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Germany’s arms exports rise to 7.5 billion euros

(London Post)     German Economics Minister Sigmar Gabriel promised more restrictive arms export licensing, particularly of light arms. But DW’s Naomi Conrad reports on a record volume of sales.

The figures, German Vice-Chancellor and Economics Minister Sigmar Gabriel told journalists in Berlin on Friday, were characterized by “light and darkness.”

He was referring to Germany’s arms sales in 2015, which amounted to a total of 7.5 billion euros, up by almost 50 percent compared to 2014.

Germany is one of the world’s top four arms exporters, but Gabriel, who heads the Social Democratic Party (SPD), has vowed to make its export policy more restrictive, especially with regard to the Middle East.

In the past, Gabriel said, exporting rules had been watered down, with too much weight given to the interest of the arms industry.

Sigmar Gabriel in Berlin (Foto: Bernd von Jutrczenka/dpa) Gabriel promised a more restrictive arms policy

Sale of small arms down

In Germany, the economics ministry has to approve arms exports and, according to its own political guidelines, has to take into consideration human rights. The guidelines also set down that German arms are not to be exported to conflict zones.

But there is a caveat: in the case of “special foreign and security interests,” approval may be granted.

In the past, decisions have often been opaque and the government does not disclose arms exports that it has refused.

Gabriel and opposition parties have long called for a law to be drawn up to govern future exports, and the SPD politician has promised to launch a committee of experts to look into the issue.

To some extent, the minister is keeping his promise to curb sales to non-EU and non-NATO states, often referred to as third party states. Germany’s sales of light weapons, which are particularly prevalent in civil wars and conflicts around the world, fell by 30 percent compared to 2014, Gabriel said. They totaled some 33.9 billion euros, which, according to the government, marks a record low for the last 15 years.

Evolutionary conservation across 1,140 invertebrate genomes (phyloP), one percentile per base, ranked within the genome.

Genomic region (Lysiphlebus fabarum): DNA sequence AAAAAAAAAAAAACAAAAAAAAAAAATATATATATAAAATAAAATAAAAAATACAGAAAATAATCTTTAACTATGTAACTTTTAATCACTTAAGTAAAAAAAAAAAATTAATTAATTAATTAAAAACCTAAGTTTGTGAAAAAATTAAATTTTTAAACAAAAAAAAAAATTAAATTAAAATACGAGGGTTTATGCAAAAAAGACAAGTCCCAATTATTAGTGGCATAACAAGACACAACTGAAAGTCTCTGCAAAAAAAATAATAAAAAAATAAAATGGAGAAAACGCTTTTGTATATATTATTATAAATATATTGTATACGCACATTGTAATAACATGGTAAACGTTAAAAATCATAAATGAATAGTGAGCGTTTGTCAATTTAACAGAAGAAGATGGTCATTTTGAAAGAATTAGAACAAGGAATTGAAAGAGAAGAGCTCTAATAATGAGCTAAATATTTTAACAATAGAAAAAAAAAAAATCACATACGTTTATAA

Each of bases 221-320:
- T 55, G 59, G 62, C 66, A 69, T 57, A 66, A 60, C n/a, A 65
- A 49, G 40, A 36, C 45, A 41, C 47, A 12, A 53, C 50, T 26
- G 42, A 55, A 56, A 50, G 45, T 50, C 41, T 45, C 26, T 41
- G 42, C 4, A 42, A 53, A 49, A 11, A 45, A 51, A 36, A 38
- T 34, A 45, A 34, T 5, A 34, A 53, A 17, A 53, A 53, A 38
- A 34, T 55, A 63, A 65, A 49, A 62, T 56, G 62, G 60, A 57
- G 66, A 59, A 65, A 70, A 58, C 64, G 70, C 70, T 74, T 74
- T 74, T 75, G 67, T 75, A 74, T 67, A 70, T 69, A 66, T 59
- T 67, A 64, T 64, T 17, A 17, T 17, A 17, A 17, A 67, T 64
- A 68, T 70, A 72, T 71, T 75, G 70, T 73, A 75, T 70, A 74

At the same time, the sale of light weapons to non-EU and non-NATO states fell by 60 percent, which Gabriel lauded as a “radical shift in government policy.”

Last year, the UN’s High Commissioner for Human Rights, Zeid Raad al Hussein, called small arms “probably, the most easily accessible, most casual instruments of death.”

No decision on sale to Saudi Arabia

Gabriel also repeatedly stressed that a huge chunk of last year’s exports was made up of sales to democratic states, such as four tanker aircraft to the UK and guided missiles to South Korea. Sales, Gabriel said, also included such items as bullet-proof glass for embassies abroad or parts for unarmed trucks for Algeria.

But he also pointed out that he had been unable to revoke the previous government’s approval for an order that Qatar had made for Leopard tanks and howitzers, amounting to some 1.6 billion euros. That, he said, was an approval “that I wouldn’t have given.

A final decision had also not yet been made on the delivery of patrol boats to Saudi Arabia. Earlier this year, Gabriel had said that Germany would look harder into arms exports to Riyadh after a mass execution of prisoners, including a famous Shiite cleric.

But despite all the vice-chancellor’s talk of restricting arms exports to third party states, there’s no talk of an overall decline in arms exports. Asked about the future of the German weapons industry, Gabriel told journalists that he had “no objections at all” to Germany remaining one of the world’s main arms exporters when it came to exports to EU and NATO countries.

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